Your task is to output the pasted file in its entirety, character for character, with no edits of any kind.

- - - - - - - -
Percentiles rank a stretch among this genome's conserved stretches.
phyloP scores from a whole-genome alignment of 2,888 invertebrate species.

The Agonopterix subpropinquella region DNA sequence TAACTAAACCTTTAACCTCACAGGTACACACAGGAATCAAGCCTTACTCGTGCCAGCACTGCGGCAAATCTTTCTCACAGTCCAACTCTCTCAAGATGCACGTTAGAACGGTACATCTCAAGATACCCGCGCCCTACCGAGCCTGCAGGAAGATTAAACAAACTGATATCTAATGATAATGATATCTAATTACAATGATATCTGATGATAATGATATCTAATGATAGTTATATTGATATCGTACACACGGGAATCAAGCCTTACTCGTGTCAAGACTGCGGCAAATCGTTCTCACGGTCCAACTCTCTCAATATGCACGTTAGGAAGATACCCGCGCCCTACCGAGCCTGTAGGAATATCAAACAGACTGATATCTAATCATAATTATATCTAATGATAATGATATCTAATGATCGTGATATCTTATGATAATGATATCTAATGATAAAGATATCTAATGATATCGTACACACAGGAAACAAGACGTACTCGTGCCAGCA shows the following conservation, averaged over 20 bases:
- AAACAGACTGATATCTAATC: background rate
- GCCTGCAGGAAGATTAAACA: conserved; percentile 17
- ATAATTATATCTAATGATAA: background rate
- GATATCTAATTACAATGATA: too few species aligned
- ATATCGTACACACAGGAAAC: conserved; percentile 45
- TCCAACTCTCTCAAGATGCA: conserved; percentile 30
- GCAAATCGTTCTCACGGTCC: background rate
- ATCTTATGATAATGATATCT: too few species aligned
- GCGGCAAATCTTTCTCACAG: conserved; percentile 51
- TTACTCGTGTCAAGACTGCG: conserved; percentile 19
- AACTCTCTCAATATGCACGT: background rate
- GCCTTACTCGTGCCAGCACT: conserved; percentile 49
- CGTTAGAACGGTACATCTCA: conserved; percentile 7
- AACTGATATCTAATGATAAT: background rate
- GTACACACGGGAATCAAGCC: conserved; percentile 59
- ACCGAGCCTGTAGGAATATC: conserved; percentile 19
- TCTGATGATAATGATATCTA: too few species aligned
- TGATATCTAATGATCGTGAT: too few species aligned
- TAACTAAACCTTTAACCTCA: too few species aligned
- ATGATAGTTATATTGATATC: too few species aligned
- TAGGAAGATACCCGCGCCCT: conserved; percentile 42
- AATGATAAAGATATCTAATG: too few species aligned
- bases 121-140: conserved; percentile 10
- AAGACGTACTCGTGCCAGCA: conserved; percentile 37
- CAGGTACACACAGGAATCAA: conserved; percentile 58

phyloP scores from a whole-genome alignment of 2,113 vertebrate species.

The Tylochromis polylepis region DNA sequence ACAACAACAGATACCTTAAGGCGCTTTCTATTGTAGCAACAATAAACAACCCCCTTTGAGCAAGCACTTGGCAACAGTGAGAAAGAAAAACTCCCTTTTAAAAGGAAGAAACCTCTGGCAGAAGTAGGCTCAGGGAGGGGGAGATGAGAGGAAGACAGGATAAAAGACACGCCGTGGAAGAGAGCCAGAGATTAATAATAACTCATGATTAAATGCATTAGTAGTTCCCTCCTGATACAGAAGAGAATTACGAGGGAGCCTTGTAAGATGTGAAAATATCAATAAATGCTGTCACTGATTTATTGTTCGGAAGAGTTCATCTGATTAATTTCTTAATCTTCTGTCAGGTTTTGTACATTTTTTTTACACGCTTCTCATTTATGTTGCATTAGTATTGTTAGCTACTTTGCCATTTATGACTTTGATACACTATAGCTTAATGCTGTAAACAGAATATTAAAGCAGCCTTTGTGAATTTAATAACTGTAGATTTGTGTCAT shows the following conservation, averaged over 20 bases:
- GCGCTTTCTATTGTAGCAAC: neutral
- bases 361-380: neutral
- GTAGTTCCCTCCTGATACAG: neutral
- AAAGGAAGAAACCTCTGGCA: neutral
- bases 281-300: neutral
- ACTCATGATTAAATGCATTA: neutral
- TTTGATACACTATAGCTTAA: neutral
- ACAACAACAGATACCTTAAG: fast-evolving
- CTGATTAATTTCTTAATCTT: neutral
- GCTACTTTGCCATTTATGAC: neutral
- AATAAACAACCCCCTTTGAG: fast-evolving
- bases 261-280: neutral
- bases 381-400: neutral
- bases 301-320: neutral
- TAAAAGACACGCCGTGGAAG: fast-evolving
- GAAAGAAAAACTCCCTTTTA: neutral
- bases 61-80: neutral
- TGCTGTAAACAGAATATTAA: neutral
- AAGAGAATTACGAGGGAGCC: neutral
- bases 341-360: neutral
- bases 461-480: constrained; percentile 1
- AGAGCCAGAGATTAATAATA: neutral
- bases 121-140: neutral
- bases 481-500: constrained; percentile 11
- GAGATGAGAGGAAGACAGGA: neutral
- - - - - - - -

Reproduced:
Percentiles rank a stretch among this genome's conserved stretches.
phyloP scores from a whole-genome alignment of 2,888 invertebrate species.

The Agonopterix subpropinquella region DNA sequence TAACTAAACCTTTAACCTCACAGGTACACACAGGAATCAAGCCTTACTCGTGCCAGCACTGCGGCAAATCTTTCTCACAGTCCAACTCTCTCAAGATGCACGTTAGAACGGTACATCTCAAGATACCCGCGCCCTACCGAGCCTGCAGGAAGATTAAACAAACTGATATCTAATGATAATGATATCTAATTACAATGATATCTGATGATAATGATATCTAATGATAGTTATATTGATATCGTACACACGGGAATCAAGCCTTACTCGTGTCAAGACTGCGGCAAATCGTTCTCACGGTCCAACTCTCTCAATATGCACGTTAGGAAGATACCCGCGCCCTACCGAGCCTGTAGGAATATCAAACAGACTGATATCTAATCATAATTATATCTAATGATAATGATATCTAATGATCGTGATATCTTATGATAATGATATCTAATGATAAAGATATCTAATGATATCGTACACACAGGAAACAAGACGTACTCGTGCCAGCA shows the following conservation, averaged over 20 bases:
- AAACAGACTGATATCTAATC: background rate
- GCCTGCAGGAAGATTAAACA: conserved; percentile 17
- ATAATTATATCTAATGATAA: background rate
- GATATCTAATTACAATGATA: too few species aligned
- ATATCGTACACACAGGAAAC: conserved; percentile 45
- TCCAACTCTCTCAAGATGCA: conserved; percentile 30
- GCAAATCGTTCTCACGGTCC: background rate
- ATCTTATGATAATGATATCT: too few species aligned
- GCGGCAAATCTTTCTCACAG: conserved; percentile 51
- TTACTCGTGTCAAGACTGCG: conserved; percentile 19
- AACTCTCTCAATATGCACGT: background rate
- GCCTTACTCGTGCCAGCACT: conserved; percentile 49
- CGTTAGAACGGTACATCTCA: conserved; percentile 7
- AACTGATATCTAATGATAAT: background rate
- GTACACACGGGAATCAAGCC: conserved; percentile 59
- ACCGAGCCTGTAGGAATATC: conserved; percentile 19
- TCTGATGATAATGATATCTA: too few species aligned
- TGATATCTAATGATCGTGAT: too few species aligned
- TAACTAAACCTTTAACCTCA: too few species aligned
- ATGATAGTTATATTGATATC: too few species aligned
- TAGGAAGATACCCGCGCCCT: conserved; percentile 42
- AATGATAAAGATATCTAATG: too few species aligned
- bases 121-140: conserved; percentile 10
- AAGACGTACTCGTGCCAGCA: conserved; percentile 37
- CAGGTACACACAGGAATCAA: conserved; percentile 58

phyloP scores from a whole-genome alignment of 2,113 vertebrate species.

The Tylochromis polylepis region DNA sequence ACAACAACAGATACCTTAAGGCGCTTTCTATTGTAGCAACAATAAACAACCCCCTTTGAGCAAGCACTTGGCAACAGTGAGAAAGAAAAACTCCCTTTTAAAAGGAAGAAACCTCTGGCAGAAGTAGGCTCAGGGAGGGGGAGATGAGAGGAAGACAGGATAAAAGACACGCCGTGGAAGAGAGCCAGAGATTAATAATAACTCATGATTAAATGCATTAGTAGTTCCCTCCTGATACAGAAGAGAATTACGAGGGAGCCTTGTAAGATGTGAAAATATCAATAAATGCTGTCACTGATTTATTGTTCGGAAGAGTTCATCTGATTAATTTCTTAATCTTCTGTCAGGTTTTGTACATTTTTTTTACACGCTTCTCATTTATGTTGCATTAGTATTGTTAGCTACTTTGCCATTTATGACTTTGATACACTATAGCTTAATGCTGTAAACAGAATATTAAAGCAGCCTTTGTGAATTTAATAACTGTAGATTTGTGTCAT shows the following conservation, averaged over 20 bases:
- GCGCTTTCTATTGTAGCAAC: neutral
- bases 361-380: neutral
- GTAGTTCCCTCCTGATACAG: neutral
- AAAGGAAGAAACCTCTGGCA: neutral
- bases 281-300: neutral
- ACTCATGATTAAATGCATTA: neutral
- TTTGATACACTATAGCTTAA: neutral
- ACAACAACAGATACCTTAAG: fast-evolving
- CTGATTAATTTCTTAATCTT: neutral
- GCTACTTTGCCATTTATGAC: neutral
- AATAAACAACCCCCTTTGAG: fast-evolving
- bases 261-280: neutral
- bases 381-400: neutral
- bases 301-320: neutral
- TAAAAGACACGCCGTGGAAG: fast-evolving
- GAAAGAAAAACTCCCTTTTA: neutral
- bases 61-80: neutral
- TGCTGTAAACAGAATATTAA: neutral
- AAGAGAATTACGAGGGAGCC: neutral
- bases 341-360: neutral
- bases 461-480: constrained; percentile 1
- AGAGCCAGAGATTAATAATA: neutral
- bases 121-140: neutral
- bases 481-500: constrained; percentile 11
- GAGATGAGAGGAAGACAGGA: neutral